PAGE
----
Love and Self-repression in Chopin's "The Story of an Hour"
Kate Chopin's "The Story of an Hour" teaches us the importance of not repressing who we really are, forsaking our own happiness just to please someone else. "The Story of an Hour" is about a young woman, Louise Mallard, who finds out her husband was killed in an accident. In the story, we follow Louise Mallard in the hour following the receipt of the news of her husband's death, through her period if grief and into her revelation if new found freedom. The story ends with a final twist, Louise Mallard's husband walks in the door, oblivious to the situation, and she dies instantly of " heart disease--of the joy that kills (413)." The hour spent looking into Louise Mallard's life is meant to serve as a warning against giving up one's self completely in love and marriage. Chopin teaches us that in marriage we often repress our own feelings and desires, in the pursuit of pleasing our partner, to the point of losing site of who we really are.
Chopin begins to express her advise against self-repression in her description of Louise Mallard. After she receives the news of her husbands passing, she retreats to a roomy armchair in her room over looking an open square outside her window. Chopin describes her with these words:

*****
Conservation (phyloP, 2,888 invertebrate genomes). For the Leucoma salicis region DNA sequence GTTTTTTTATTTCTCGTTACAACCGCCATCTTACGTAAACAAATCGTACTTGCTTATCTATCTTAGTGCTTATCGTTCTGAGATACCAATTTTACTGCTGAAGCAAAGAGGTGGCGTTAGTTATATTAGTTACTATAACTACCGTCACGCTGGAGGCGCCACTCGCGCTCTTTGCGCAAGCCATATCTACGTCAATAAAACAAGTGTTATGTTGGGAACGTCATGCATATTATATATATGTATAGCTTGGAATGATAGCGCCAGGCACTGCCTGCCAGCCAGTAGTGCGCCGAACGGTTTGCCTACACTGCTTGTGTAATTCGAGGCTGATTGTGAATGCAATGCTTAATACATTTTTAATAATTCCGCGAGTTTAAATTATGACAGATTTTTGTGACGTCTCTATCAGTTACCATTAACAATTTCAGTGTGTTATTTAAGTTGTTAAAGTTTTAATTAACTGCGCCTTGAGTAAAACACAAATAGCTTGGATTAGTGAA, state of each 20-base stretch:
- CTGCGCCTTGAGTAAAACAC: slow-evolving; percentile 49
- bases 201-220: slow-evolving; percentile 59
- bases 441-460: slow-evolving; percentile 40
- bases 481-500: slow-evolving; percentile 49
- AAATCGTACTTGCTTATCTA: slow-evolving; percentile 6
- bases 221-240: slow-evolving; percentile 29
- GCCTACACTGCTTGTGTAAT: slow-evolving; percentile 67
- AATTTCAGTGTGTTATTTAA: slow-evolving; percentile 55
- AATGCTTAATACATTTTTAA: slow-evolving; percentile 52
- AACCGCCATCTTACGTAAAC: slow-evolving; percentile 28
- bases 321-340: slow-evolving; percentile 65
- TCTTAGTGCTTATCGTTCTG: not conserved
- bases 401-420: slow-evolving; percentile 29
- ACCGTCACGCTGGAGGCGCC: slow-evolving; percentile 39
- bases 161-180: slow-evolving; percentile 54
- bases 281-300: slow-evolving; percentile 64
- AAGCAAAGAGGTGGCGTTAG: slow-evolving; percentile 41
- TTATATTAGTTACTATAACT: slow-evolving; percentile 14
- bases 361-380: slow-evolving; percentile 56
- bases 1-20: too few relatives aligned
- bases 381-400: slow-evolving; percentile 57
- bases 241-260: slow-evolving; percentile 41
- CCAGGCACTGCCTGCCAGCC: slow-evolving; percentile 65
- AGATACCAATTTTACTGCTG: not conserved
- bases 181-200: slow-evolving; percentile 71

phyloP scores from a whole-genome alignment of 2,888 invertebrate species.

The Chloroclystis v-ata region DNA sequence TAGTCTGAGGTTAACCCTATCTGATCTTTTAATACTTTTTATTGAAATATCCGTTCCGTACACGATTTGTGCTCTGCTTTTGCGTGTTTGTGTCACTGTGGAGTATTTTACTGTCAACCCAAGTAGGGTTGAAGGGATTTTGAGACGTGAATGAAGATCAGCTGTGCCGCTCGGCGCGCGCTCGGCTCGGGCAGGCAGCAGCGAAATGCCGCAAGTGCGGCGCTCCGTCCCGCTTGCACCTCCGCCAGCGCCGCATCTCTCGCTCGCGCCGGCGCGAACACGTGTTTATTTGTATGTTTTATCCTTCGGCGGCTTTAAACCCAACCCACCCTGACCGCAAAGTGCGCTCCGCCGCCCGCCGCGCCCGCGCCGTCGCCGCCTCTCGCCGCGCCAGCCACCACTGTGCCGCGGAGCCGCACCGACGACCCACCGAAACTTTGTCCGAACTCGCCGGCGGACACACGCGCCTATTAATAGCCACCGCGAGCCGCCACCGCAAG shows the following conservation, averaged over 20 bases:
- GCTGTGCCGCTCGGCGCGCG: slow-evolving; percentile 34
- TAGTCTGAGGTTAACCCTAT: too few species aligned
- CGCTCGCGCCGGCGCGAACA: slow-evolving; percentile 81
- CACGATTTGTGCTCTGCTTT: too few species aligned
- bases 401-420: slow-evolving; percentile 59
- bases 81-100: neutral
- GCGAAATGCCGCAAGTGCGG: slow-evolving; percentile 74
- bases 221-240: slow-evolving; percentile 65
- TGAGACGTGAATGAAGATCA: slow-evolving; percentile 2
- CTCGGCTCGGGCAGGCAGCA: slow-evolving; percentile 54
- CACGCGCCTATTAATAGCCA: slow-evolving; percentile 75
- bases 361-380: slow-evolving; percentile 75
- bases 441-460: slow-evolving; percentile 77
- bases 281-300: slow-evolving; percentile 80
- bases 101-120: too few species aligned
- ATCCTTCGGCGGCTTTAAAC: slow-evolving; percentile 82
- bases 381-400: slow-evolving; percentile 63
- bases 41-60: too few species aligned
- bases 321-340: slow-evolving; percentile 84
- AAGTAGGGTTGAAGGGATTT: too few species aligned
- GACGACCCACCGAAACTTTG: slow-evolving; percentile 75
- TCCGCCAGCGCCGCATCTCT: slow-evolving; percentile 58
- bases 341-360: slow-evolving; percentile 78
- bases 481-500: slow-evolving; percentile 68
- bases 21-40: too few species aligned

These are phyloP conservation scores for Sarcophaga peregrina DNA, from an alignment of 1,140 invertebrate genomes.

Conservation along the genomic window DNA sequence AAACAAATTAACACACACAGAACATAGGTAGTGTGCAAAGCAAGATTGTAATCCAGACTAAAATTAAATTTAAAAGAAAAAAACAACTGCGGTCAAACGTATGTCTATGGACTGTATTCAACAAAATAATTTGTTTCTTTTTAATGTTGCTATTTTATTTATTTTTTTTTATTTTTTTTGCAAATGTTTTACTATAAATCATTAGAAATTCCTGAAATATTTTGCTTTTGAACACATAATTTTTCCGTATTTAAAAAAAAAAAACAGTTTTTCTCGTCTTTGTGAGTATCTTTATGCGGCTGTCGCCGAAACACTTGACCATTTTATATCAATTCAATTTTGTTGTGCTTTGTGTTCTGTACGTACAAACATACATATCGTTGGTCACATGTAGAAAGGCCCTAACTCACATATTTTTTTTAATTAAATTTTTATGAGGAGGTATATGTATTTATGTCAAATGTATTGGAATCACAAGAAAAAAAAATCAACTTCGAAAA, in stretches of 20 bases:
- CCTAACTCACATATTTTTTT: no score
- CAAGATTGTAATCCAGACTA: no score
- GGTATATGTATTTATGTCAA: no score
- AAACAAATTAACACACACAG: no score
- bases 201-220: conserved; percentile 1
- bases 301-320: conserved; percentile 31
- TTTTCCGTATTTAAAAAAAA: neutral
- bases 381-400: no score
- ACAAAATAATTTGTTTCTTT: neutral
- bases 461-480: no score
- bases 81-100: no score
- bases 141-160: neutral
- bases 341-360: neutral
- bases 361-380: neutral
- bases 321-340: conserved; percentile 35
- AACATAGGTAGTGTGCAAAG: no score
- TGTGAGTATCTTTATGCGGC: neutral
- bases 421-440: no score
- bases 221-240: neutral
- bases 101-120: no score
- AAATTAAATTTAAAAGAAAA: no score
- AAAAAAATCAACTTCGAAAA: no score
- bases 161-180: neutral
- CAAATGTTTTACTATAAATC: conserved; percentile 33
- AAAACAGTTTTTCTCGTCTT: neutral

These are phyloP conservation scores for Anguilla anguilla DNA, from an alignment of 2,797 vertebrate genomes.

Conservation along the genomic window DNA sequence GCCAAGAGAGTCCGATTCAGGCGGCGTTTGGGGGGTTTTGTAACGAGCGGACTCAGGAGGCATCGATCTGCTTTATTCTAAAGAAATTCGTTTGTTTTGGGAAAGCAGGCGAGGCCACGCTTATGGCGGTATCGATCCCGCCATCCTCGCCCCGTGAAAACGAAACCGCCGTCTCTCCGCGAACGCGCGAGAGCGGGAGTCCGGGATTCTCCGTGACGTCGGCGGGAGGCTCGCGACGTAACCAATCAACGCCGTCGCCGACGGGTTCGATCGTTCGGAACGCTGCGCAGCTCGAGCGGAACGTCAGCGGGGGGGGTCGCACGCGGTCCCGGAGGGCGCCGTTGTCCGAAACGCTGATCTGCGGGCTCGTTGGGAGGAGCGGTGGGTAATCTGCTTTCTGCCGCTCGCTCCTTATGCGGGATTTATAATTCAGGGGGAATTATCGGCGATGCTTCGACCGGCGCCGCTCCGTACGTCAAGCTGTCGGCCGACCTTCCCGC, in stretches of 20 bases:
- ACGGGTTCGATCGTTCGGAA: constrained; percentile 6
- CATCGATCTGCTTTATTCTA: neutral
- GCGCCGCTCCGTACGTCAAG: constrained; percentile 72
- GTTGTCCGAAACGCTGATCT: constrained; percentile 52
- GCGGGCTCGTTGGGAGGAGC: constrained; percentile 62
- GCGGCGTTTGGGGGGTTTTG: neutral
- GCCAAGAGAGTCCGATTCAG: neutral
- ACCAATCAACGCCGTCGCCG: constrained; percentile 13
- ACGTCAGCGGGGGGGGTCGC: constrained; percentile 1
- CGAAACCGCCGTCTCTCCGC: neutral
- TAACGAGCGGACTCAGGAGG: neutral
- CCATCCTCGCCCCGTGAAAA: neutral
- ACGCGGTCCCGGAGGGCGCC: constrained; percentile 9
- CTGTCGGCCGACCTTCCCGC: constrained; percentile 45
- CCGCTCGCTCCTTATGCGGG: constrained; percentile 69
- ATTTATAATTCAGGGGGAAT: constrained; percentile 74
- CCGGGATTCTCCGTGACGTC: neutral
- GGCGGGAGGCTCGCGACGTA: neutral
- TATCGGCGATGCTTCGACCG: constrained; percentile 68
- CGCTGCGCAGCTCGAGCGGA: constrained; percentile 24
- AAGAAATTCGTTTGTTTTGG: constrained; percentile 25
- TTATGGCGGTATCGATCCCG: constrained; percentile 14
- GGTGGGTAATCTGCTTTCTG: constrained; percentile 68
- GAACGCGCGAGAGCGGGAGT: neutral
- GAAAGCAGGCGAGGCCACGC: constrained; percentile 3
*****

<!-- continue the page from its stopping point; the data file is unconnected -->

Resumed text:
She was young, with a fair, calm face, whose lines bespoke repression and even a certain strength. But now there was a dull stare in her eyes, whose gaze was fixed away off yonder on one of those patches of blue sky. It was not a glance of reflection, but rather indicated a suspension of intelligent thought. (412)
From Chopin's description, we see that Louise Mallard wears her self-repression on her face for the entire world to see. In her time spent in the chair, all intelligent thought is gone as she ponders her current situation. Yet even thought she has repressed her own feelings and desires, she still possesses a "certain strength...